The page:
Just in case you might be thinking that the United States is the craziest country that has ever existed, I thought I would mention the Xhosa famine.

In early 1856, Nongqawuse, a teenage Xhosa girl, said that the spirits had told her that the Xhosa should destroy their crops and kill all their cattle.  The spirits would then sweep the British into the sea,  afterwards refilling the granaries and replacing the slaughtered cattle with more beautiful cattle.

Sarhili, the paramount chief of the Xhosa was convinced by this argument, and the Xhosa  proceeded to implement the plan.

It didn’t work. Tens of thousands of the Xhosa starved to death.

Then there’s the battle of Alcazarquivir, in which Portugal made a go-for-broke invasion of Morocco – and went broke.  Almost the entire army was killed or captured,  along with  the young King Sebastian and all the nobility.  The King’s body was never found, and a cult of “Sebastianism” arose. You see, Sebastian is the sleeping king who will arise again in the time of need and presumably lead Portugal (and Brazil too, at slightly higher prices) to an even greater disaster.

There were plenty of record-setting cases of folly in the 20th century, but you’re already supposed to know them.

So relax.   We’re not Number One in the funny farm of nations. 

 Not yet.








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38 Responses to Nongqawuse

  1. Cuttlescar says:

    “Sebastian is the sleeping king who will arise again in the time of need and presumably lead Portugal (and Brazil too, at slightly higher prices) to an even greater disaster.”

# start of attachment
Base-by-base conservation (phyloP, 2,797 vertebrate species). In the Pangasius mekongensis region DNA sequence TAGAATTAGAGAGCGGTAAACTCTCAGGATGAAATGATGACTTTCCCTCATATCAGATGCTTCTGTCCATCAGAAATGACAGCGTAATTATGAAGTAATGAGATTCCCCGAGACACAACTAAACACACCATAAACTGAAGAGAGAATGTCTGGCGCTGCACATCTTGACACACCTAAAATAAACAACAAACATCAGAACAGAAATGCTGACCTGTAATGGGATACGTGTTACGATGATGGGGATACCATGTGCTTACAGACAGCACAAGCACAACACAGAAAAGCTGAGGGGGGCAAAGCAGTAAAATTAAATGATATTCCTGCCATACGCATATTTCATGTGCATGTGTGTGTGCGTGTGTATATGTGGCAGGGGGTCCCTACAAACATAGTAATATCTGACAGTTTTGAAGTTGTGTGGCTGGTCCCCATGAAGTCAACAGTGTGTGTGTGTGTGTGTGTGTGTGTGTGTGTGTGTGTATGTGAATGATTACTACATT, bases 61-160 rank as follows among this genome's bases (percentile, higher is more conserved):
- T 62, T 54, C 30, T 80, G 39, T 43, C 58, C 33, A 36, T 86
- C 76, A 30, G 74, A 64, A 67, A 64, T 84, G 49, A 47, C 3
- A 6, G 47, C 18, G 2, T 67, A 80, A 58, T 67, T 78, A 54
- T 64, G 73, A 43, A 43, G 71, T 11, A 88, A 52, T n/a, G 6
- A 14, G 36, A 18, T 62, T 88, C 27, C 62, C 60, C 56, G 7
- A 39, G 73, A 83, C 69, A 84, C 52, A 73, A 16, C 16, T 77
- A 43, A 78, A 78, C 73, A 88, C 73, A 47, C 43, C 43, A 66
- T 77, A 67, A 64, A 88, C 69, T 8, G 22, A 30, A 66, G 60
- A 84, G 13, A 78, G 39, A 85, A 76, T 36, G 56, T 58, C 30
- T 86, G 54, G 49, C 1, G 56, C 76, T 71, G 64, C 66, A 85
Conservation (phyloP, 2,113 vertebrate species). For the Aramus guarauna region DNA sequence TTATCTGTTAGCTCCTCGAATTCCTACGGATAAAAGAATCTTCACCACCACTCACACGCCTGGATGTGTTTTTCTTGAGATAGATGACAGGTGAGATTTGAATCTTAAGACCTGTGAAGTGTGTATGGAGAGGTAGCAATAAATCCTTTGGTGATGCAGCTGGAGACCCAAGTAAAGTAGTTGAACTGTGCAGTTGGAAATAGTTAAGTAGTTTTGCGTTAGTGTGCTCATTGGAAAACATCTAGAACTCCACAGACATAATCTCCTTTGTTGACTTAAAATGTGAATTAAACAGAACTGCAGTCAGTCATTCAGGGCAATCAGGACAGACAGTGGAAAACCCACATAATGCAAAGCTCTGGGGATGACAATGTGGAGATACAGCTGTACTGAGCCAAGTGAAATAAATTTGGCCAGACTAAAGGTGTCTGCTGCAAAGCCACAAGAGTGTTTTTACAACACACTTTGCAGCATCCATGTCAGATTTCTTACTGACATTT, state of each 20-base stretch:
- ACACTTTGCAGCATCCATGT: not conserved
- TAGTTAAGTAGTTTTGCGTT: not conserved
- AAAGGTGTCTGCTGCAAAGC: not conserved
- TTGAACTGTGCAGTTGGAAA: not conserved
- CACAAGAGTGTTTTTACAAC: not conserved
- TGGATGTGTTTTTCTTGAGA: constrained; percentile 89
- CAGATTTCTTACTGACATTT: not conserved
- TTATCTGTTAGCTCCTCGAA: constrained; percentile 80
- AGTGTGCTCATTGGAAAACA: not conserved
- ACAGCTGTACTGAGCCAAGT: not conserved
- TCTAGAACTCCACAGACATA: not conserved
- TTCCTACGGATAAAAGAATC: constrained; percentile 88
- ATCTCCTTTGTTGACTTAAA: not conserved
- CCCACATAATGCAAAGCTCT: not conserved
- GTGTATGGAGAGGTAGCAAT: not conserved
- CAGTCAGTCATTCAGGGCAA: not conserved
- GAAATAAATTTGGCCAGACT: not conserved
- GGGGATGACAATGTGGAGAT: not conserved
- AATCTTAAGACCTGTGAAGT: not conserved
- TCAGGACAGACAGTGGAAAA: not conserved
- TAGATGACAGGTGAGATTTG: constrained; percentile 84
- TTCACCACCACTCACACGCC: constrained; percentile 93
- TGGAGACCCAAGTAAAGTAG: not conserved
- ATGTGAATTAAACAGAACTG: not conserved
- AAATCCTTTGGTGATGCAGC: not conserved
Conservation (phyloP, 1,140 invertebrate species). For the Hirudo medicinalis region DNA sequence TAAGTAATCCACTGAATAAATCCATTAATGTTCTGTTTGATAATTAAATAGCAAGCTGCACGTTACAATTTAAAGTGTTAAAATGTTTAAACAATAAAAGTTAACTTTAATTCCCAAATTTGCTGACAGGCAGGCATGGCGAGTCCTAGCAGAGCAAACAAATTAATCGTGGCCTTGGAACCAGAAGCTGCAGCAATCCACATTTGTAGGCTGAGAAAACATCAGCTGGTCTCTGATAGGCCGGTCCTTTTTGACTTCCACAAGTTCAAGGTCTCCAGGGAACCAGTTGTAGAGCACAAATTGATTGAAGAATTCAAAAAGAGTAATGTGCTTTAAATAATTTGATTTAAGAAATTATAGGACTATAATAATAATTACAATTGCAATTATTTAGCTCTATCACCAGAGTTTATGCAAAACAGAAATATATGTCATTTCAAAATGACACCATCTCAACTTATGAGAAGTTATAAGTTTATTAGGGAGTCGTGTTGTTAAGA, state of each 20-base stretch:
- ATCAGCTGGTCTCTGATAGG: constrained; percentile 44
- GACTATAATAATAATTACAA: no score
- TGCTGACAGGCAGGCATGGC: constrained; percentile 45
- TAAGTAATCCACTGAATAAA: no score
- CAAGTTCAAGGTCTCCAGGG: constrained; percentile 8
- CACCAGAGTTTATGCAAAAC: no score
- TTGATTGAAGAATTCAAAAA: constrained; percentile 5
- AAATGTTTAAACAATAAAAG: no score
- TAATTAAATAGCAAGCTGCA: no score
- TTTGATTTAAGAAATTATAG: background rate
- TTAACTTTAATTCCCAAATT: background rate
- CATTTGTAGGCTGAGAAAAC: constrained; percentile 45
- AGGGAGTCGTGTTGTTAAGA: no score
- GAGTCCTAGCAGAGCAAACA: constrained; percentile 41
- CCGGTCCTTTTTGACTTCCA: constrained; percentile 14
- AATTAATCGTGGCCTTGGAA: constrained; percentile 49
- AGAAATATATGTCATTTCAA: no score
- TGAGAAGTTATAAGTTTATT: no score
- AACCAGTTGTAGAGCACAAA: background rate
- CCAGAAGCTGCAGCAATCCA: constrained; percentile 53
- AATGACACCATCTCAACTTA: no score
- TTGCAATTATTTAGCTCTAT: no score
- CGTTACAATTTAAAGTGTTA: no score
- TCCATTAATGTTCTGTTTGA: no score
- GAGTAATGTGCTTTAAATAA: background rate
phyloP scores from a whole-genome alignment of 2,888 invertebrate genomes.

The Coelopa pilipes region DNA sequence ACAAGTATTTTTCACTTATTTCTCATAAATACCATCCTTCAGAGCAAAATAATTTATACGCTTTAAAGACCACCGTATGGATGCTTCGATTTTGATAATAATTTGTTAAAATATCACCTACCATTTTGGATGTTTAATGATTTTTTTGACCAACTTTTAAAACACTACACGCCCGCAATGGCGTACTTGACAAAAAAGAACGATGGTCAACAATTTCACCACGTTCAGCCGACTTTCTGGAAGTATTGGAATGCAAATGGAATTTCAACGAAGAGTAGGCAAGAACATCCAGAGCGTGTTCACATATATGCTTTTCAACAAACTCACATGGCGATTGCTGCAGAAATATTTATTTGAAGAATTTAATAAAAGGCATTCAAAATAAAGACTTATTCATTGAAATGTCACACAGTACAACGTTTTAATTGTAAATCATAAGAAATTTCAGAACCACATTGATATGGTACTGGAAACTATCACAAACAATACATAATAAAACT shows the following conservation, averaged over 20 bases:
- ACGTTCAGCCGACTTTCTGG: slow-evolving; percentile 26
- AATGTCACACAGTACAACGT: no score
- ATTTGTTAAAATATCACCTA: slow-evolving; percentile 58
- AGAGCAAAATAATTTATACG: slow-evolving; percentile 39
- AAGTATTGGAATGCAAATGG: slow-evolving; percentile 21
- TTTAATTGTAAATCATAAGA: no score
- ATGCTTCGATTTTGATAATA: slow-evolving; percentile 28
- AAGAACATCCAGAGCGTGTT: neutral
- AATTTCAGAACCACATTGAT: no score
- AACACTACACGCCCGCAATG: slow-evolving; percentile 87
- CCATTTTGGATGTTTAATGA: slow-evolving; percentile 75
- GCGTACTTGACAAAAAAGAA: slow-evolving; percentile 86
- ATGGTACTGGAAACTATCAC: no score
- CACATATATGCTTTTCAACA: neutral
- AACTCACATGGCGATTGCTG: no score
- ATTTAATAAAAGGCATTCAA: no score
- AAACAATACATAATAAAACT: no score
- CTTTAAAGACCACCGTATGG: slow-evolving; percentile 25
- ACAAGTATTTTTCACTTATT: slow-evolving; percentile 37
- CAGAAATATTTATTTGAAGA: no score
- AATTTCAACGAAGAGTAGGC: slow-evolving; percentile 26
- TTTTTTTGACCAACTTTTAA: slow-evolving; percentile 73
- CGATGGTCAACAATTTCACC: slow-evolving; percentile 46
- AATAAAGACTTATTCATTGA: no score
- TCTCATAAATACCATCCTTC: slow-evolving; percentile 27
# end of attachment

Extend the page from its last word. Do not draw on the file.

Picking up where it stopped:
Portugese Arthur!

  2. Rod Carvalho says:

    The Battle of Alcazarquivir in 1578 was arguably the most tragic event in Portuguese History, but not exactly because it left the country broke. It most likely did, but it was even worse than that. King Sebastian had sired no children, and after his death, a succession crisis ensued. The Habsburg Spanish crown was one of the candidate successors and, unsurprisingly, Portugal was absorbed by Spain and 60 years of Phillipine rule followed.

    This was unfortunate especially due to the fact that the almost 200-year old Anglo-Portuguese Alliance was temporarily broken, which resulted in the Portuguese colonies becoming fair game for the nascent British Empire.

    • gcochran9 says:

      Go for broke is a phrase from Hawaiian Pidgin meaning “to bet everything”.

    • Tomás says:

      Well, that’s true just as long as you buy into the Bragancist narrative, mandatory since their coup d’état in 1640 and the subsequent defeat of the loyalists’ counter-coup. A narrative continued and enlarged by the XIXth century nationalism that firstly countered, and then defeated and prosecuted, the iberist nationalism (because, well, it was a nationalist project too).

      If you’re an iberist portuguese you don’t buy that crap (sorry). I guess you know what I’m talking about, having you “Carvalho” as surname, but nowadays you can never overestimate historical literacy.